For Cassandre Tissot, a sophomore marketing major and Spanish minor, global travel is fairly common. Growing up, Tissot split time between France, Argentina, Brazil and now the United States. Her hometown of Bordeaux, in the southwest region of France, is known as the city of wine, and is very different from New York City. Bordeaux lies one hour from the beach, and only two hours from Spain. The city is also listed as a UNESCO (United Nations Educational, Scientific and Cultural Organization) world heritage site.
While fashion is important in New York City, Tissot said that in Bordeaux “it’s like a runway when you walk around.” Teeming with architecture, history and cafés on every corner, the city of Bordeaux is a place that is quintessentially French. The small cafés that line the streets are always filled with people, and there is an incredible emphasis on sitting down and really enjoying a break during the day.
New York is much more of a melting pot of language and culture, which is something Tissot noticed soon after stepping foot in the big apple. “That’s what I love about New York … everyone is different,” she said.
For Tissot, a perfect day in Bordeaux would be spent with her closest friends, walking along the carless streets, shopping and spending hours talking in a café. Since Bordeaux is famous for its wine, the day would probably end with a glass of red wine as well.
Tissot’s favorite place in the city is “Le miroir d’eau” opposite “Place de la Bourse.” The water mirror is a public space, where a thin sheet of water creates a reflection of the surrounding buildings. Along the river in Bordeaux are also docks flanked by dazzling buildings.
When Tissot returns to her current home, in Brazil, she feasts on typical Brazilian barbeque and spends time with her family. Her family still owns a beach house in Bordeaux so she is also able to visit the city where she grew up from time to time.
Tissot had high expectations when coming to the United States for the first time.
“Since I was eight years old I was obsessed with America” she said. “Around [age] twelve I started to watch American movies and [television] series.” Luckily Tissot was not disappointed upon her arrival. “America’s not like it is in the movies but I love it so much,” she said.
After finishing high school, Tissot spent five months volunteering in Brazil with her parents, followed by six months at an English school in Florida. The school in Florida had a partnership with Manhattan College, and the choice became obvious to Tissot. “I really wanted to go to New York…I got here and it was awesome,” she said.
Her experience in an American college has also been nothing but positive.
“I love the sense of community [here], I really feel like a Jasper,” she said. A similar experience may not be as common at a college in France.
“It is important to have a great relationship with a teacher and know I’ll succeed” she said. “It is not the same in France.”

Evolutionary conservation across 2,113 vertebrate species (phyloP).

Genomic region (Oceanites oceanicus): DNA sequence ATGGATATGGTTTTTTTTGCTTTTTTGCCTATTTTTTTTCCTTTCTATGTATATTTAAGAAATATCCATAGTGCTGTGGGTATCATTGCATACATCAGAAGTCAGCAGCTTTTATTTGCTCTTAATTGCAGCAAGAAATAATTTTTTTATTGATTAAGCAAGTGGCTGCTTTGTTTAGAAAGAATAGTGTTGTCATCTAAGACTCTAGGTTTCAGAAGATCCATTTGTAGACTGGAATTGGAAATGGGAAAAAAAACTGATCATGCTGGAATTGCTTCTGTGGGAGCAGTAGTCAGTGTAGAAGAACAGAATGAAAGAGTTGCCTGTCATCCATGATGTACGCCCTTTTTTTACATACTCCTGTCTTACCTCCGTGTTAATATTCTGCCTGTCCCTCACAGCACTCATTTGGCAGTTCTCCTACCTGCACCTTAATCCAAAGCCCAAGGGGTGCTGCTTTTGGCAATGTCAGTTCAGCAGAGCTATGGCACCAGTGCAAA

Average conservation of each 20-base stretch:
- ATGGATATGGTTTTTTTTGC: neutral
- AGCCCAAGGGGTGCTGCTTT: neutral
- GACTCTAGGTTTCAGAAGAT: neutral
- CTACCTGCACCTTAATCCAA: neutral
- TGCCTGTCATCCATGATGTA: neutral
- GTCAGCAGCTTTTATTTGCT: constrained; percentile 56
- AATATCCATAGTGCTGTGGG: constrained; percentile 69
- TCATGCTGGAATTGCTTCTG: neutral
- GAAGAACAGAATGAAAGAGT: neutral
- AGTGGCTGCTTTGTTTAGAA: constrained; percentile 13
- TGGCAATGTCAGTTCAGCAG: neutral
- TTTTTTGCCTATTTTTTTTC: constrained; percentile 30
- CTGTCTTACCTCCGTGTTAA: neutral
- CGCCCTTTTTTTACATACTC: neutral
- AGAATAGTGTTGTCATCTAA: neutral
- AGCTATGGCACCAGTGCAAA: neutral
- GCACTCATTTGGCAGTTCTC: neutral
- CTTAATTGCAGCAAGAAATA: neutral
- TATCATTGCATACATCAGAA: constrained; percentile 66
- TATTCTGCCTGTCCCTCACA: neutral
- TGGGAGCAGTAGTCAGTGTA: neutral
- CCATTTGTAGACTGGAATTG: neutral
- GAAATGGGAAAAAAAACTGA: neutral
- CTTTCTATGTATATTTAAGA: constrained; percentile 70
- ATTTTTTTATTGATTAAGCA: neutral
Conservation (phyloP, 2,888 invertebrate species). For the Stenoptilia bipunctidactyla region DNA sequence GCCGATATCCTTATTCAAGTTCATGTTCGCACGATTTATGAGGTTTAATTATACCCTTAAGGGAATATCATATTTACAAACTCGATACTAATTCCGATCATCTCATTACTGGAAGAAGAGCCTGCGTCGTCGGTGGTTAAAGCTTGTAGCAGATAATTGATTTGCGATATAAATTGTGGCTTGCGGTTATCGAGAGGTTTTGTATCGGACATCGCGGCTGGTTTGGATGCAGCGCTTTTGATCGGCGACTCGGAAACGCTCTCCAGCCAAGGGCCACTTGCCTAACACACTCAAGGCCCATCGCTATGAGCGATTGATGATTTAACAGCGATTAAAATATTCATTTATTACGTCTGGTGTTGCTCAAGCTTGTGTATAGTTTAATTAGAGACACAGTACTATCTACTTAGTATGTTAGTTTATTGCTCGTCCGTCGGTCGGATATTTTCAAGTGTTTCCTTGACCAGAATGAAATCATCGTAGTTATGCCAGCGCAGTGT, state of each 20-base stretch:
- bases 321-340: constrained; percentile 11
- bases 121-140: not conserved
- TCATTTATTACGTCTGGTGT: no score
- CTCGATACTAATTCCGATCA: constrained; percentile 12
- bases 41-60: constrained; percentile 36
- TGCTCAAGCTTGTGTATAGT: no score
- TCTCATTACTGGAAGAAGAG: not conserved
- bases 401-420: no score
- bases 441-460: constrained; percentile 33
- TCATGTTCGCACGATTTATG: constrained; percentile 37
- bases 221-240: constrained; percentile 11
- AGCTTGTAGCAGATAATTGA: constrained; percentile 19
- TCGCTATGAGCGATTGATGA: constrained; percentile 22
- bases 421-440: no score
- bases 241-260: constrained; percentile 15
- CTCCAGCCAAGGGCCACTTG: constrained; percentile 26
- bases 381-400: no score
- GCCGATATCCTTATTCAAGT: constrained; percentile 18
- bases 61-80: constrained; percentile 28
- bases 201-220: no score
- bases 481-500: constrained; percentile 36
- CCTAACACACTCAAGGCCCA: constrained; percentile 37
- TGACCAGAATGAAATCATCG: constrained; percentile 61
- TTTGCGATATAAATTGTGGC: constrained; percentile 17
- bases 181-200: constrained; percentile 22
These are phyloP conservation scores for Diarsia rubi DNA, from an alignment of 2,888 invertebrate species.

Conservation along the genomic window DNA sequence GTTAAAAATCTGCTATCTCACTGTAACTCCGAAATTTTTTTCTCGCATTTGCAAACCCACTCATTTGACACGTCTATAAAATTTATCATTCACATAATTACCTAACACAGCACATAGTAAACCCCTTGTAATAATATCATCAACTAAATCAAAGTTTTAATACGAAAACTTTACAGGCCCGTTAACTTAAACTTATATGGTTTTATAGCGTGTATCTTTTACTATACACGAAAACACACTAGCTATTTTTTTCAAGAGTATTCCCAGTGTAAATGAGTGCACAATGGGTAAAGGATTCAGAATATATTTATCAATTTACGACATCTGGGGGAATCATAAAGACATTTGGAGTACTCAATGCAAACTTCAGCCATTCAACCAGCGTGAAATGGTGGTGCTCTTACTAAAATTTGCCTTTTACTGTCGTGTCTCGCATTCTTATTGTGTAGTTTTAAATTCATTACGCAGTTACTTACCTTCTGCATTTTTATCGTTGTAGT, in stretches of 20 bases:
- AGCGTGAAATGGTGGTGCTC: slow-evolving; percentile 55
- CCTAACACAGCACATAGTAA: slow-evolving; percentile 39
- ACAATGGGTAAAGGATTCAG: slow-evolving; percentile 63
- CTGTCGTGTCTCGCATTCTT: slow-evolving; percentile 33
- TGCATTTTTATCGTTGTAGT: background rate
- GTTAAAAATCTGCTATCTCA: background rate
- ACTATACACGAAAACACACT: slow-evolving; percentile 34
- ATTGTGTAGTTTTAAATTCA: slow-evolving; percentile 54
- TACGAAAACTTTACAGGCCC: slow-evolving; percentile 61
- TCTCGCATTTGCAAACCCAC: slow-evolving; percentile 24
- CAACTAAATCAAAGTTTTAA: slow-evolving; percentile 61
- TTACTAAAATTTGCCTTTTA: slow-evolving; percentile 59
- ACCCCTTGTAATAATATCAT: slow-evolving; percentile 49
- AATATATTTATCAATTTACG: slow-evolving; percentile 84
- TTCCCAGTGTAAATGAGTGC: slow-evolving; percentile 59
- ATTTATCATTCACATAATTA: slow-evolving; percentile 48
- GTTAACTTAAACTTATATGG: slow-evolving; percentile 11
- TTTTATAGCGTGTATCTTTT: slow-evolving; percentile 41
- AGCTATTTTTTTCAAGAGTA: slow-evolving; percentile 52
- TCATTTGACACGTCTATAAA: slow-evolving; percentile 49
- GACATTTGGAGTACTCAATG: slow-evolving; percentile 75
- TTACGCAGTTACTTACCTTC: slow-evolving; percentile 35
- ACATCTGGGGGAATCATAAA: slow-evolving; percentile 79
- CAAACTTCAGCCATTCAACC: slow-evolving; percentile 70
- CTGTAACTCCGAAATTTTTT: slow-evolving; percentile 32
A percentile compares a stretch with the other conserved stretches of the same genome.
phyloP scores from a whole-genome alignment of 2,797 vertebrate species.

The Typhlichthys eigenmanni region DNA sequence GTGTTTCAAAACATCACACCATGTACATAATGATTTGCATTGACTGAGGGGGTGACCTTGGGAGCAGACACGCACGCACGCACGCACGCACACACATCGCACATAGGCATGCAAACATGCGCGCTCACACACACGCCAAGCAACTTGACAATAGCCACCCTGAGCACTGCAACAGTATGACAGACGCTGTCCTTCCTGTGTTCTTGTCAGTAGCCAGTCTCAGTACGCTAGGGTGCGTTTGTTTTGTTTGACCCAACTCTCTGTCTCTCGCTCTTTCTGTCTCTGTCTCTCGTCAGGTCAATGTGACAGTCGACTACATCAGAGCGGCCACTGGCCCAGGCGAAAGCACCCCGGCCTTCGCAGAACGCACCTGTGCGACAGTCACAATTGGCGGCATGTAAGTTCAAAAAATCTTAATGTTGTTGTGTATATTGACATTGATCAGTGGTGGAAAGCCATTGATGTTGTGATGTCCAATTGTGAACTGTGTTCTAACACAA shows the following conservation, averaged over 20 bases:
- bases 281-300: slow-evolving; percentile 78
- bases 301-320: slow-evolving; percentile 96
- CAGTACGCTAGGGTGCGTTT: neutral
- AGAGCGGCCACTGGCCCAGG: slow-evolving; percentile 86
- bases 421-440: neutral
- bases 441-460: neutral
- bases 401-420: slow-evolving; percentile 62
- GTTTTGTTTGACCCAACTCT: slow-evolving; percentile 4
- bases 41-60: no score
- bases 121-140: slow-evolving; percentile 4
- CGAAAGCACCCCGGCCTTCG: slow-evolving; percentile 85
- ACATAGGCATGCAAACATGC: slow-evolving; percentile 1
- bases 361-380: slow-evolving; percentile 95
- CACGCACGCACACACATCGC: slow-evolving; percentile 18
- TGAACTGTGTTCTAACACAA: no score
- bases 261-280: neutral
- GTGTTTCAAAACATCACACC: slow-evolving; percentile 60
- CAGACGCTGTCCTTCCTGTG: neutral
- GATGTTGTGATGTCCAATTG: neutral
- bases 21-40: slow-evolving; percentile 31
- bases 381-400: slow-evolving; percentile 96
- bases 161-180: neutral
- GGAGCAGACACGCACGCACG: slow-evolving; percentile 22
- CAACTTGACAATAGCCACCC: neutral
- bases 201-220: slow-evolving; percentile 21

For anyone visiting Bordeaux, Tissot said “you absolutely have to sit in a café.” “Peace Camille Julian” is filled with small cafés and “Rue Sainte Catherine” is worth strolling down. Rue Sainte Catherine is one of the largest streets in Bordeaux. It almost crosses the town and is ideal for walking and shopping, as there are no cars. “La Grand Theâtre” is also worth a visit, as it is a theater in the city that holds plays and musicals.
When Tissot graduates in 2016 she plans on staying in the United States, but hopes to still have the flexibility to travel.
“[Travel is] the best thing a human being can do, I just love it so much,” she said. She hopes to find a job in either marketing or event planning with an international company.
“In terms of politics and the economy, I want to stay out of France,” Tissot added.
Also, the work ethic and American way of thinking really appeal to Tissot, who believes she is a better fit in American culture than any other culture of the places she has lived. With the opportunity to travel when she was young, Tissot was able to see and experience different cultures, and this has made her surer of where she wants to live. “I know America is the one for me,” she said.
While Tissot could not be happier to be living in the United States, she does miss her family, friends, French food and French wine. Her favorite French meals include Fois Gras de Canard, duck liver, and Escargots, snails. But if she could bring back just one thing from France, it would undoubtedly be the baguette. “The bread is not the same [here],” she said.
Since leaving her family to attend college, Tissot will admit that she has changed a lot.
“I gained confidence because the teachers focus on the positives here in America,” she explained.
The most significant difference she noticed was the American attitude that everyone starts at 100 percent, and points are deducted accordingly. In France, the opposite is true, everything must be earned. “For some people that system works,” Tissot said, but she finds that for her the American way is a much better fit.